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Published Book or Work by:

Leon Kukkuk

Letters to Gabriella: Angola´s Last War for Peace; What the UN did and why

Letters to Gabriella: Angola´s Last War for Peace; What the UN did and why
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Published by Florida Literary Foundation
01 July 2005
ISBN: 1891855670
Book Description War in Angola lasted intermittently for more than forty years. After a failed attempt at peace from 1994 to 1998 a full scale conventional war broke out again at the end of 1998. This marked the end of a United Nations attempt, lasting more than twelve years, to make peace in this country. It was one of the first big UN missions after the Cold War and turned into a spectacular and expensive failure. Throughout this last "War for Peace" from 1998-2002 the author lived and worked in Huambo, at the epicentre of the war, implementing a United Nations project. This project, poorly planned initially, was restructured locally and achieved considerable successes before finally succumbing to UN incompetence that saw two thirds of its funding disappear and degenerated into a web of lies, excuses and accusations as the UN refused to provide an explanation to donors, the Angolan government and people, project staff and the press of what went wrong and why.
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Biography , Government/Politics , History , Military/War
 
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From: Leon Kukkuk (hotline_undp@yahoo.ca) 2004-12-30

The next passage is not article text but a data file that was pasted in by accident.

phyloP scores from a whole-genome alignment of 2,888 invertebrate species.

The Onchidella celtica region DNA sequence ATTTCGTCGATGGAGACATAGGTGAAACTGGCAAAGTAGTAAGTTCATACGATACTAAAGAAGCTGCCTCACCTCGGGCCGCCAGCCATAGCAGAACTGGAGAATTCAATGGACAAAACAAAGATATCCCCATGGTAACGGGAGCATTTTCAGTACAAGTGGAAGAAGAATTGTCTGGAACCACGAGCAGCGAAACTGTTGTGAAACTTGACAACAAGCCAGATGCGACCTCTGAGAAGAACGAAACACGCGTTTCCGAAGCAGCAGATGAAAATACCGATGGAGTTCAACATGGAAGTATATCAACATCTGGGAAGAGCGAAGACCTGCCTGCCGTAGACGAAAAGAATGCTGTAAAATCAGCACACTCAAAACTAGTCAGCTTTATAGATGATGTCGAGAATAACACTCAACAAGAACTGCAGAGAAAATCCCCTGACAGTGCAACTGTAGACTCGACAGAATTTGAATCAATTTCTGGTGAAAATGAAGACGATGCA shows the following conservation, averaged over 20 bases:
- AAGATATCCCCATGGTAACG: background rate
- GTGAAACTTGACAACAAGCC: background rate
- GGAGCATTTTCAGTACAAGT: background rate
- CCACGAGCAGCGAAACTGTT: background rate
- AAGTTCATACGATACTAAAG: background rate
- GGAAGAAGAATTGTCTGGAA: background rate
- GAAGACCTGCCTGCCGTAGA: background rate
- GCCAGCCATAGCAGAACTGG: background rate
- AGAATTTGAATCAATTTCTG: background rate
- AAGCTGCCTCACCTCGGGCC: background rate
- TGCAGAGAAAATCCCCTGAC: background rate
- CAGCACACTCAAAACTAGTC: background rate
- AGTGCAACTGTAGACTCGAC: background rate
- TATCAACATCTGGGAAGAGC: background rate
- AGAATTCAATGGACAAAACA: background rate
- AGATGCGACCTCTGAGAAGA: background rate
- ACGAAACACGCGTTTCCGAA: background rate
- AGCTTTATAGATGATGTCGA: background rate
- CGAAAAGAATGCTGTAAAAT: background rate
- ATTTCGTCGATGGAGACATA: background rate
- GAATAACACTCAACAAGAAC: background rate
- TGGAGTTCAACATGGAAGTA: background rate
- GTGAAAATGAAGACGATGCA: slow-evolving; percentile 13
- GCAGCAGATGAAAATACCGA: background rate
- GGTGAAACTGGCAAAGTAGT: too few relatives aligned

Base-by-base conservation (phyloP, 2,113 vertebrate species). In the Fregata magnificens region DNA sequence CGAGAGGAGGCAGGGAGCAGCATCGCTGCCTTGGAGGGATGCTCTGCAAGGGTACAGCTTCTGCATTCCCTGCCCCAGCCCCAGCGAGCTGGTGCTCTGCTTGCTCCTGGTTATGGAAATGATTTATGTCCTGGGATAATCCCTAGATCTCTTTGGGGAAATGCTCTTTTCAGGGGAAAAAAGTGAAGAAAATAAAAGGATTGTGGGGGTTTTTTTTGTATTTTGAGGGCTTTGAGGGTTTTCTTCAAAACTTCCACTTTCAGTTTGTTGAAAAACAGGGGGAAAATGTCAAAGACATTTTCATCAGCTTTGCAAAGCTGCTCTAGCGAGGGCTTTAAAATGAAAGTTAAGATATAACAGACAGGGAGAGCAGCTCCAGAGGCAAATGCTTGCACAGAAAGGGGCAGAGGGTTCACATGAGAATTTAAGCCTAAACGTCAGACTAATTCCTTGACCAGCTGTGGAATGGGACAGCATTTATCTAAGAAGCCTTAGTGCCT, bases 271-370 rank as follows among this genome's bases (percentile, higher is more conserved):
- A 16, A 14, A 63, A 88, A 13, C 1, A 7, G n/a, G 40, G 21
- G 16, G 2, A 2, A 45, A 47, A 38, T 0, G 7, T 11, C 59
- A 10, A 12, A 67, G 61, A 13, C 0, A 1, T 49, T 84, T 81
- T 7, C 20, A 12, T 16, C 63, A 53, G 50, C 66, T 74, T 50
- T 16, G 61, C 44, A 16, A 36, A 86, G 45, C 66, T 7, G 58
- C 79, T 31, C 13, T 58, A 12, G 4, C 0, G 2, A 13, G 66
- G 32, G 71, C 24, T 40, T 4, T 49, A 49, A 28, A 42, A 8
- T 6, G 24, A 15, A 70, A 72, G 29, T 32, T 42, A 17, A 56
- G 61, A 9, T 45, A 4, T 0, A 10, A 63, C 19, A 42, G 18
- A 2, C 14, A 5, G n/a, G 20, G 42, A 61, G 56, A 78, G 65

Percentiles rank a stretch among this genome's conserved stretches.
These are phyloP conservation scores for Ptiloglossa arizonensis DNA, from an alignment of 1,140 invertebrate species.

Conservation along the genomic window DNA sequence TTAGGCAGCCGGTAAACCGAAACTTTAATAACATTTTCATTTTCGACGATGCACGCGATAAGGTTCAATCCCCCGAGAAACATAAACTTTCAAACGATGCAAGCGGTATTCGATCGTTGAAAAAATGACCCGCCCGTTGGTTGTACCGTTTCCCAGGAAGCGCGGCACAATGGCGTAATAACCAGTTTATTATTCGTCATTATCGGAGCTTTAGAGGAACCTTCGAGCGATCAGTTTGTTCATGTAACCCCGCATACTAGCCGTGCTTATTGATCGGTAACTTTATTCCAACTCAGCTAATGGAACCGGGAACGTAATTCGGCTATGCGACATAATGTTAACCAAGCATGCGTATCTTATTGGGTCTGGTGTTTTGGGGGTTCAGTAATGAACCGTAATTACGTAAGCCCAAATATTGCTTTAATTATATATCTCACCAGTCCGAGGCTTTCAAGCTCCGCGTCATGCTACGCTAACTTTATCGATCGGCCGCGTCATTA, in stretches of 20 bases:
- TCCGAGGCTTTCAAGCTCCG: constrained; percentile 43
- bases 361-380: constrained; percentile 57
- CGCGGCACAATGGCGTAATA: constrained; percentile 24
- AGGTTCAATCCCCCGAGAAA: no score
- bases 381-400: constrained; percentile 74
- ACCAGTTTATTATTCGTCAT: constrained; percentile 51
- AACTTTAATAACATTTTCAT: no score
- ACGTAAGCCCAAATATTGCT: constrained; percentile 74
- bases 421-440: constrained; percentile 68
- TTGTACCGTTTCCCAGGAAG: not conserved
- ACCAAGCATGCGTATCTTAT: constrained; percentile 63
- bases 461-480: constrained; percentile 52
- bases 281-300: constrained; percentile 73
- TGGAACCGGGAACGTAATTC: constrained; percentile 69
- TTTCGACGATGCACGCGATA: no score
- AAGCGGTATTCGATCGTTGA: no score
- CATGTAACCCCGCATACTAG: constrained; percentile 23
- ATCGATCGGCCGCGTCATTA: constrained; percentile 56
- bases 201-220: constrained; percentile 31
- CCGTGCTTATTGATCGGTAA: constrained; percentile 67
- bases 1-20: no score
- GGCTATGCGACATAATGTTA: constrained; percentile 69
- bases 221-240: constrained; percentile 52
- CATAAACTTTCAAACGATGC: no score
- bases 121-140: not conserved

From the Author "Letters to Gabriella – "Angola’s Last War for Peace; What the UN Did and Why" War in Angola lasted intermittently for more than forty years. After several failed attempts at peace throughout the nineties, a full-scale conventional war broke out again at the end of 1998. This marked the end of a United Nations attempt, lasting more than twelve years, to make peace in this country. It was one of the first major UN missions after the Cold War and turned into a spectacular and expensive failure. In 1995 the United Nations Development Programme (UNDP) in Angola had one hundred million Dollars of donor money available for community reconstruction. This was managed through a Trust Fund in conjunction with the Angolan government. UNDP planned a "Community Production Centre" in the city of Huambo, the second largest city in the country and one of the cities most affected by the war. The objective of the project was to create employment through the encouragement of local production. UNDP subcontracted a private company to implement the project in spite of government protests that this would be unsuitable. In the beginning of 1998 the author was contracted to start implementing the project. It very soon became apparent that the private company is not capable of working in Angola. In spite of this UNDP paid more than one and a half million Dollars to the private company, which was never seen in Huambo. Almost none of the project funds reached the project. Nevertheless it was adapted locally and became one of the more successful projects in the country. Soon it became the subject of an investigation by the Angolan government and the local press that exposed a host of irregularities within UNDP. To date UNDP has not yet provided an adequate explanation of what went wrong and how money from the Trust Fund was managed. Instead their responses reveal a web of lies, corruption and excuses. For more than four years the author sought explanations from the United Nations, going all the way to their headquarters in New York seeking answers. Investigations and audits were promised but never happened. Parallel to this the "Last War for Peace" was fought amongst Angolans. Much of the heaviest fighting focussed on the central highlands in the surrounds of Huambo. There are few people with such an intimate, and broad, experience as accounted in the narrative. This is not simply a dry account of war. It is a narrative, conversational, at times intimate, story, something told to his daughter, Gabriella, born during this time. At the same time it is also a detailed, authorative and comprehensive account of a fascinating time by someone who experienced much of it firsthand. The pride of Angolans, their friendly and outgoing natures in the face of incredible hardship, their capacity for hard work and sacrifice and sense of community comes through strongly. Path breaking insight is given on the shambles, the arrogance, corruption and sheer incompetence of many of the United Nations development agencies. It is a book that would not only appeal to specialists and those with a special interest in Angola, although they will find much in it that is new and never before published. The general reader will find an interesting story, much of it an expose, backed by original documents, of corruption and incompetence that makes for a bizarre, disturbing yet entertaining chronicle of the culture of control freaks and inept officials. In the narrative, United Nations officials, in their own words, provide a devastating account of the scale of their own internal incompetence, the extent to which they are neither accountable morally or legally, a rare insight into a world normally closed to outsiders. The war is a constant backdrop to this; the causes of this war, the nature of modern warfare, its destructive effect on civilians, and the strengths and weaknesses of development aid. The actors are global and local, public and private. It shows the brutality and meaninglessness of war, exposes the strengths and weaknesses of those who come to assist. It is academic, yet intimate and personal. It investigates the profound without loosing touch with the trivial.